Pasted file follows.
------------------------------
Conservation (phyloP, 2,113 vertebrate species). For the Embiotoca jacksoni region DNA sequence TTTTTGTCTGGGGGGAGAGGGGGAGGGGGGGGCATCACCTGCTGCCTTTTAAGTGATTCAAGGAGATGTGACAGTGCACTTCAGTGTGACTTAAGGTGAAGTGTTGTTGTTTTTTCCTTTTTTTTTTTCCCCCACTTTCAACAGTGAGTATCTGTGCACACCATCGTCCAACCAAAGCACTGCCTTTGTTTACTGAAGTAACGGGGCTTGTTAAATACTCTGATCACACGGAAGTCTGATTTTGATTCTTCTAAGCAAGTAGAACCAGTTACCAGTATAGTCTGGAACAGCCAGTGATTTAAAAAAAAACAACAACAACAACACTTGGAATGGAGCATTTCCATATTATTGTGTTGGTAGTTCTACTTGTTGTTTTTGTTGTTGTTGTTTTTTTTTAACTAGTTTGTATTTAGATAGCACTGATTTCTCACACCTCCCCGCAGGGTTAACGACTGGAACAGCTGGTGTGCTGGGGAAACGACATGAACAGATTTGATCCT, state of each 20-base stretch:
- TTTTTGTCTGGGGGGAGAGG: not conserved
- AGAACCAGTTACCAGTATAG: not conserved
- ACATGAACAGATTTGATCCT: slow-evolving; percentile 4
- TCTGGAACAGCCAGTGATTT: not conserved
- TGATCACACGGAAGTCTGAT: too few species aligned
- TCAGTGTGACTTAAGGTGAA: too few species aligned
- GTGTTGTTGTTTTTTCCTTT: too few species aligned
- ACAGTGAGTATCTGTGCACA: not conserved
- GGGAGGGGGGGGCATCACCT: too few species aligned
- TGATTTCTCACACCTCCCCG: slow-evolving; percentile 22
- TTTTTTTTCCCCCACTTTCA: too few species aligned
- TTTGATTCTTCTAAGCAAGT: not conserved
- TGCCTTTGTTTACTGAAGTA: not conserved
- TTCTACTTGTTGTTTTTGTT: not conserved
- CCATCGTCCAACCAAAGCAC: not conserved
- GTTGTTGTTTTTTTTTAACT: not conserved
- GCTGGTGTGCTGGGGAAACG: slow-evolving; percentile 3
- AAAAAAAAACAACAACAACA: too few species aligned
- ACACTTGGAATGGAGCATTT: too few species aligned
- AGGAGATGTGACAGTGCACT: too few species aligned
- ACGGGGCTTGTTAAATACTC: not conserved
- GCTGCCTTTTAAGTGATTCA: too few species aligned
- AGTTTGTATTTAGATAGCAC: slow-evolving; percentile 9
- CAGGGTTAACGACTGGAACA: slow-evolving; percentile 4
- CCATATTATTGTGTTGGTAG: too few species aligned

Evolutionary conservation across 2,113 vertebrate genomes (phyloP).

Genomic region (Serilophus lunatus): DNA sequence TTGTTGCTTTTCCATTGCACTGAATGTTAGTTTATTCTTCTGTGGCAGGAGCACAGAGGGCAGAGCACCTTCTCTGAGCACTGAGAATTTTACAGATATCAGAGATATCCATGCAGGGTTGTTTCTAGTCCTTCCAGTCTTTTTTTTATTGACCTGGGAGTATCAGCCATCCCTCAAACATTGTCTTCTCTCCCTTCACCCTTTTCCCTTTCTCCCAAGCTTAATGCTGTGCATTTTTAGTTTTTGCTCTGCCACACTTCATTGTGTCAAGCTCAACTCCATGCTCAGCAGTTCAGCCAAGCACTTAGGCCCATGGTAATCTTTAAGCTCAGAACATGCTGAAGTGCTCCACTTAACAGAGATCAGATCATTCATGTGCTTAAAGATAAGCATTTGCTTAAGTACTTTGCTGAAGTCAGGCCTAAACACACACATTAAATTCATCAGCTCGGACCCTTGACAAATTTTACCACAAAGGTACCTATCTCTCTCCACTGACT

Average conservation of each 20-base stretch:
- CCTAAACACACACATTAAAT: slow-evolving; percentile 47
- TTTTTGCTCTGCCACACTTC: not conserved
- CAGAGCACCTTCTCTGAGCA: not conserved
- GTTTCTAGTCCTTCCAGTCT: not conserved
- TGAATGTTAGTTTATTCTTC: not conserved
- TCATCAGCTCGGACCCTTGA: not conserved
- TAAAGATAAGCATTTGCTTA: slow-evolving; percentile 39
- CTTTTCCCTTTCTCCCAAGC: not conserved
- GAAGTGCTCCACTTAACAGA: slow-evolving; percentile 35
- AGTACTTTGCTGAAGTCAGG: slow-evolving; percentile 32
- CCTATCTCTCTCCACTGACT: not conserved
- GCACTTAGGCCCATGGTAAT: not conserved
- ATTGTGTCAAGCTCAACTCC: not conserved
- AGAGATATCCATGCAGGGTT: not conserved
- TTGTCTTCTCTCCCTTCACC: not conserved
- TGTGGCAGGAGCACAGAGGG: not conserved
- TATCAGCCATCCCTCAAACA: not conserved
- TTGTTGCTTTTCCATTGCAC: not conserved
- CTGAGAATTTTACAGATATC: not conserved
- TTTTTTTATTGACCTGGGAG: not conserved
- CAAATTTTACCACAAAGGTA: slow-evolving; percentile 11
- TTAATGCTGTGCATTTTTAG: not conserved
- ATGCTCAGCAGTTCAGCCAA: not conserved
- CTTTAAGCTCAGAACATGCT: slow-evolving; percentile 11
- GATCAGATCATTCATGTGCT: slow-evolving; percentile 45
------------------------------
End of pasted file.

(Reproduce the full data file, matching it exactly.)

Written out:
Conservation (phyloP, 2,113 vertebrate species). For the Embiotoca jacksoni region DNA sequence TTTTTGTCTGGGGGGAGAGGGGGAGGGGGGGGCATCACCTGCTGCCTTTTAAGTGATTCAAGGAGATGTGACAGTGCACTTCAGTGTGACTTAAGGTGAAGTGTTGTTGTTTTTTCCTTTTTTTTTTTCCCCCACTTTCAACAGTGAGTATCTGTGCACACCATCGTCCAACCAAAGCACTGCCTTTGTTTACTGAAGTAACGGGGCTTGTTAAATACTCTGATCACACGGAAGTCTGATTTTGATTCTTCTAAGCAAGTAGAACCAGTTACCAGTATAGTCTGGAACAGCCAGTGATTTAAAAAAAAACAACAACAACAACACTTGGAATGGAGCATTTCCATATTATTGTGTTGGTAGTTCTACTTGTTGTTTTTGTTGTTGTTGTTTTTTTTTAACTAGTTTGTATTTAGATAGCACTGATTTCTCACACCTCCCCGCAGGGTTAACGACTGGAACAGCTGGTGTGCTGGGGAAACGACATGAACAGATTTGATCCT, state of each 20-base stretch:
- TTTTTGTCTGGGGGGAGAGG: not conserved
- AGAACCAGTTACCAGTATAG: not conserved
- ACATGAACAGATTTGATCCT: slow-evolving; percentile 4
- TCTGGAACAGCCAGTGATTT: not conserved
- TGATCACACGGAAGTCTGAT: too few species aligned
- TCAGTGTGACTTAAGGTGAA: too few species aligned
- GTGTTGTTGTTTTTTCCTTT: too few species aligned
- ACAGTGAGTATCTGTGCACA: not conserved
- GGGAGGGGGGGGCATCACCT: too few species aligned
- TGATTTCTCACACCTCCCCG: slow-evolving; percentile 22
- TTTTTTTTCCCCCACTTTCA: too few species aligned
- TTTGATTCTTCTAAGCAAGT: not conserved
- TGCCTTTGTTTACTGAAGTA: not conserved
- TTCTACTTGTTGTTTTTGTT: not conserved
- CCATCGTCCAACCAAAGCAC: not conserved
- GTTGTTGTTTTTTTTTAACT: not conserved
- GCTGGTGTGCTGGGGAAACG: slow-evolving; percentile 3
- AAAAAAAAACAACAACAACA: too few species aligned
- ACACTTGGAATGGAGCATTT: too few species aligned
- AGGAGATGTGACAGTGCACT: too few species aligned
- ACGGGGCTTGTTAAATACTC: not conserved
- GCTGCCTTTTAAGTGATTCA: too few species aligned
- AGTTTGTATTTAGATAGCAC: slow-evolving; percentile 9
- CAGGGTTAACGACTGGAACA: slow-evolving; percentile 4
- CCATATTATTGTGTTGGTAG: too few species aligned

Evolutionary conservation across 2,113 vertebrate genomes (phyloP).

Genomic region (Serilophus lunatus): DNA sequence TTGTTGCTTTTCCATTGCACTGAATGTTAGTTTATTCTTCTGTGGCAGGAGCACAGAGGGCAGAGCACCTTCTCTGAGCACTGAGAATTTTACAGATATCAGAGATATCCATGCAGGGTTGTTTCTAGTCCTTCCAGTCTTTTTTTTATTGACCTGGGAGTATCAGCCATCCCTCAAACATTGTCTTCTCTCCCTTCACCCTTTTCCCTTTCTCCCAAGCTTAATGCTGTGCATTTTTAGTTTTTGCTCTGCCACACTTCATTGTGTCAAGCTCAACTCCATGCTCAGCAGTTCAGCCAAGCACTTAGGCCCATGGTAATCTTTAAGCTCAGAACATGCTGAAGTGCTCCACTTAACAGAGATCAGATCATTCATGTGCTTAAAGATAAGCATTTGCTTAAGTACTTTGCTGAAGTCAGGCCTAAACACACACATTAAATTCATCAGCTCGGACCCTTGACAAATTTTACCACAAAGGTACCTATCTCTCTCCACTGACT

Average conservation of each 20-base stretch:
- CCTAAACACACACATTAAAT: slow-evolving; percentile 47
- TTTTTGCTCTGCCACACTTC: not conserved
- CAGAGCACCTTCTCTGAGCA: not conserved
- GTTTCTAGTCCTTCCAGTCT: not conserved
- TGAATGTTAGTTTATTCTTC: not conserved
- TCATCAGCTCGGACCCTTGA: not conserved
- TAAAGATAAGCATTTGCTTA: slow-evolving; percentile 39
- CTTTTCCCTTTCTCCCAAGC: not conserved
- GAAGTGCTCCACTTAACAGA: slow-evolving; percentile 35
- AGTACTTTGCTGAAGTCAGG: slow-evolving; percentile 32
- CCTATCTCTCTCCACTGACT: not conserved
- GCACTTAGGCCCATGGTAAT: not conserved
- ATTGTGTCAAGCTCAACTCC: not conserved
- AGAGATATCCATGCAGGGTT: not conserved
- TTGTCTTCTCTCCCTTCACC: not conserved
- TGTGGCAGGAGCACAGAGGG: not conserved
- TATCAGCCATCCCTCAAACA: not conserved
- TTGTTGCTTTTCCATTGCAC: not conserved
- CTGAGAATTTTACAGATATC: not conserved
- TTTTTTTATTGACCTGGGAG: not conserved
- CAAATTTTACCACAAAGGTA: slow-evolving; percentile 11
- TTAATGCTGTGCATTTTTAG: not conserved
- ATGCTCAGCAGTTCAGCCAA: not conserved
- CTTTAAGCTCAGAACATGCT: slow-evolving; percentile 11
- GATCAGATCATTCATGTGCT: slow-evolving; percentile 45